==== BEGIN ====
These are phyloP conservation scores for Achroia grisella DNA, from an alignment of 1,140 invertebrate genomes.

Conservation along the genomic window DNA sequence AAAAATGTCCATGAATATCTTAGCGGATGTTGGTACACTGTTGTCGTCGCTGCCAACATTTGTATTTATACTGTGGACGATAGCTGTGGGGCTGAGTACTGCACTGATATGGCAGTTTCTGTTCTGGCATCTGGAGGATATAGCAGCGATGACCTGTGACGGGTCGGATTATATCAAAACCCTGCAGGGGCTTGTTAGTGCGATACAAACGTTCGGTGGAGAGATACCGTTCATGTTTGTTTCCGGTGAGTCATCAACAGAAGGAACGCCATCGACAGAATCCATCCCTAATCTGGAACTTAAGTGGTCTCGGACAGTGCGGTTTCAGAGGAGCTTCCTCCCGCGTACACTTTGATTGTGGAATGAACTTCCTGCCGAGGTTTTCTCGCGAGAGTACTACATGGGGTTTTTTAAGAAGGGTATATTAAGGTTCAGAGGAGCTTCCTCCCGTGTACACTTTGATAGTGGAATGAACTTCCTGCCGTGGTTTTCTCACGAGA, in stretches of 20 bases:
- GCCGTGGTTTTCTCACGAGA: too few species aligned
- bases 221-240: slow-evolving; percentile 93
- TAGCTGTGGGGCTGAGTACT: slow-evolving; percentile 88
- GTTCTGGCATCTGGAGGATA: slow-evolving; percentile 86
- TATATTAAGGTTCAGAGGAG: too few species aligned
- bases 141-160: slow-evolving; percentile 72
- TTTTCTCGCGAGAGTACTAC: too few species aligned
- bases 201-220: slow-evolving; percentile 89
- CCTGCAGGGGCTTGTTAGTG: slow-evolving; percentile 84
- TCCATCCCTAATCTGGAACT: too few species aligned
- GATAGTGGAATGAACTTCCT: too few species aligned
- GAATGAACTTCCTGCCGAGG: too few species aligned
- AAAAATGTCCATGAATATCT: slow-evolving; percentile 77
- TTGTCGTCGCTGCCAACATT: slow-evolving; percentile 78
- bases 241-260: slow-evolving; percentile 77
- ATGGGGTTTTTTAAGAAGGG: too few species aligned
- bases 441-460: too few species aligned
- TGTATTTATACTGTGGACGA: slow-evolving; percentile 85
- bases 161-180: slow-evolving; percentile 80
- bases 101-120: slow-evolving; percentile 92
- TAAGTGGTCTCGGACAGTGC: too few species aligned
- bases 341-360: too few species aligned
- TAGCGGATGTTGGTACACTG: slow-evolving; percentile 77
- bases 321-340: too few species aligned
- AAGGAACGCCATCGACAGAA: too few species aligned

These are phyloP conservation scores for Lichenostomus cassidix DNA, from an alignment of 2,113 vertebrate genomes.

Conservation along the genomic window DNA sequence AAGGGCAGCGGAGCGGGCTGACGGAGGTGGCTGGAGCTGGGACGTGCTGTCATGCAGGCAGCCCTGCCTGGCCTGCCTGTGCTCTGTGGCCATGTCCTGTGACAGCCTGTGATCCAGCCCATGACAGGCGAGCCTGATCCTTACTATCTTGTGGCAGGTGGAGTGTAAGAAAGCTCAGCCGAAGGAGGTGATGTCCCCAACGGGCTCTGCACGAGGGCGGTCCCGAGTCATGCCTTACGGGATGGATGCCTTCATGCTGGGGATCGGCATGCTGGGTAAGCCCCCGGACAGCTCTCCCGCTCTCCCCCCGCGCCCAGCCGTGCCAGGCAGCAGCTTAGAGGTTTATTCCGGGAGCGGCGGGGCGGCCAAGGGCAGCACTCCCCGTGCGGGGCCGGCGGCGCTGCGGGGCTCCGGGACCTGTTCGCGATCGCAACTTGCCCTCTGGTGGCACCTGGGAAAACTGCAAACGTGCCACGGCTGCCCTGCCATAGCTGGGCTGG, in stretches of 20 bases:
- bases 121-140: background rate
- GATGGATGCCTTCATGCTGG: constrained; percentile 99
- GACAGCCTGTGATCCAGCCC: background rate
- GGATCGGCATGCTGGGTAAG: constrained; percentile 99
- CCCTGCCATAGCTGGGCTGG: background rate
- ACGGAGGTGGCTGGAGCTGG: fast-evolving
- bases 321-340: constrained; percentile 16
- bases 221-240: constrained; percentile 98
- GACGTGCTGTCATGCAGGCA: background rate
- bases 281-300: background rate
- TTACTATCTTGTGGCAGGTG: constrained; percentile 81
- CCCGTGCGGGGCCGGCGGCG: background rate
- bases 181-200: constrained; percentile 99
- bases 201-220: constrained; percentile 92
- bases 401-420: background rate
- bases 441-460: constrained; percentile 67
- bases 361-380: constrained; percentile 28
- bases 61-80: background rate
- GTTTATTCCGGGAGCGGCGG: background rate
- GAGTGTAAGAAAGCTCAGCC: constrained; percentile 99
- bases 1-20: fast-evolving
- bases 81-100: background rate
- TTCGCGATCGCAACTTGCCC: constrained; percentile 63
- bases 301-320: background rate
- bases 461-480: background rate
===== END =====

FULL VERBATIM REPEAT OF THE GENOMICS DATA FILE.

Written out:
These are phyloP conservation scores for Achroia grisella DNA, from an alignment of 1,140 invertebrate genomes.

Conservation along the genomic window DNA sequence AAAAATGTCCATGAATATCTTAGCGGATGTTGGTACACTGTTGTCGTCGCTGCCAACATTTGTATTTATACTGTGGACGATAGCTGTGGGGCTGAGTACTGCACTGATATGGCAGTTTCTGTTCTGGCATCTGGAGGATATAGCAGCGATGACCTGTGACGGGTCGGATTATATCAAAACCCTGCAGGGGCTTGTTAGTGCGATACAAACGTTCGGTGGAGAGATACCGTTCATGTTTGTTTCCGGTGAGTCATCAACAGAAGGAACGCCATCGACAGAATCCATCCCTAATCTGGAACTTAAGTGGTCTCGGACAGTGCGGTTTCAGAGGAGCTTCCTCCCGCGTACACTTTGATTGTGGAATGAACTTCCTGCCGAGGTTTTCTCGCGAGAGTACTACATGGGGTTTTTTAAGAAGGGTATATTAAGGTTCAGAGGAGCTTCCTCCCGTGTACACTTTGATAGTGGAATGAACTTCCTGCCGTGGTTTTCTCACGAGA, in stretches of 20 bases:
- GCCGTGGTTTTCTCACGAGA: too few species aligned
- bases 221-240: slow-evolving; percentile 93
- TAGCTGTGGGGCTGAGTACT: slow-evolving; percentile 88
- GTTCTGGCATCTGGAGGATA: slow-evolving; percentile 86
- TATATTAAGGTTCAGAGGAG: too few species aligned
- bases 141-160: slow-evolving; percentile 72
- TTTTCTCGCGAGAGTACTAC: too few species aligned
- bases 201-220: slow-evolving; percentile 89
- CCTGCAGGGGCTTGTTAGTG: slow-evolving; percentile 84
- TCCATCCCTAATCTGGAACT: too few species aligned
- GATAGTGGAATGAACTTCCT: too few species aligned
- GAATGAACTTCCTGCCGAGG: too few species aligned
- AAAAATGTCCATGAATATCT: slow-evolving; percentile 77
- TTGTCGTCGCTGCCAACATT: slow-evolving; percentile 78
- bases 241-260: slow-evolving; percentile 77
- ATGGGGTTTTTTAAGAAGGG: too few species aligned
- bases 441-460: too few species aligned
- TGTATTTATACTGTGGACGA: slow-evolving; percentile 85
- bases 161-180: slow-evolving; percentile 80
- bases 101-120: slow-evolving; percentile 92
- TAAGTGGTCTCGGACAGTGC: too few species aligned
- bases 341-360: too few species aligned
- TAGCGGATGTTGGTACACTG: slow-evolving; percentile 77
- bases 321-340: too few species aligned
- AAGGAACGCCATCGACAGAA: too few species aligned

These are phyloP conservation scores for Lichenostomus cassidix DNA, from an alignment of 2,113 vertebrate genomes.

Conservation along the genomic window DNA sequence AAGGGCAGCGGAGCGGGCTGACGGAGGTGGCTGGAGCTGGGACGTGCTGTCATGCAGGCAGCCCTGCCTGGCCTGCCTGTGCTCTGTGGCCATGTCCTGTGACAGCCTGTGATCCAGCCCATGACAGGCGAGCCTGATCCTTACTATCTTGTGGCAGGTGGAGTGTAAGAAAGCTCAGCCGAAGGAGGTGATGTCCCCAACGGGCTCTGCACGAGGGCGGTCCCGAGTCATGCCTTACGGGATGGATGCCTTCATGCTGGGGATCGGCATGCTGGGTAAGCCCCCGGACAGCTCTCCCGCTCTCCCCCCGCGCCCAGCCGTGCCAGGCAGCAGCTTAGAGGTTTATTCCGGGAGCGGCGGGGCGGCCAAGGGCAGCACTCCCCGTGCGGGGCCGGCGGCGCTGCGGGGCTCCGGGACCTGTTCGCGATCGCAACTTGCCCTCTGGTGGCACCTGGGAAAACTGCAAACGTGCCACGGCTGCCCTGCCATAGCTGGGCTGG, in stretches of 20 bases:
- bases 121-140: background rate
- GATGGATGCCTTCATGCTGG: constrained; percentile 99
- GACAGCCTGTGATCCAGCCC: background rate
- GGATCGGCATGCTGGGTAAG: constrained; percentile 99
- CCCTGCCATAGCTGGGCTGG: background rate
- ACGGAGGTGGCTGGAGCTGG: fast-evolving
- bases 321-340: constrained; percentile 16
- bases 221-240: constrained; percentile 98
- GACGTGCTGTCATGCAGGCA: background rate
- bases 281-300: background rate
- TTACTATCTTGTGGCAGGTG: constrained; percentile 81
- CCCGTGCGGGGCCGGCGGCG: background rate
- bases 181-200: constrained; percentile 99
- bases 201-220: constrained; percentile 92
- bases 401-420: background rate
- bases 441-460: constrained; percentile 67
- bases 361-380: constrained; percentile 28
- bases 61-80: background rate
- GTTTATTCCGGGAGCGGCGG: background rate
- GAGTGTAAGAAAGCTCAGCC: constrained; percentile 99
- bases 1-20: fast-evolving
- bases 81-100: background rate
- TTCGCGATCGCAACTTGCCC: constrained; percentile 63
- bases 301-320: background rate
- bases 461-480: background rate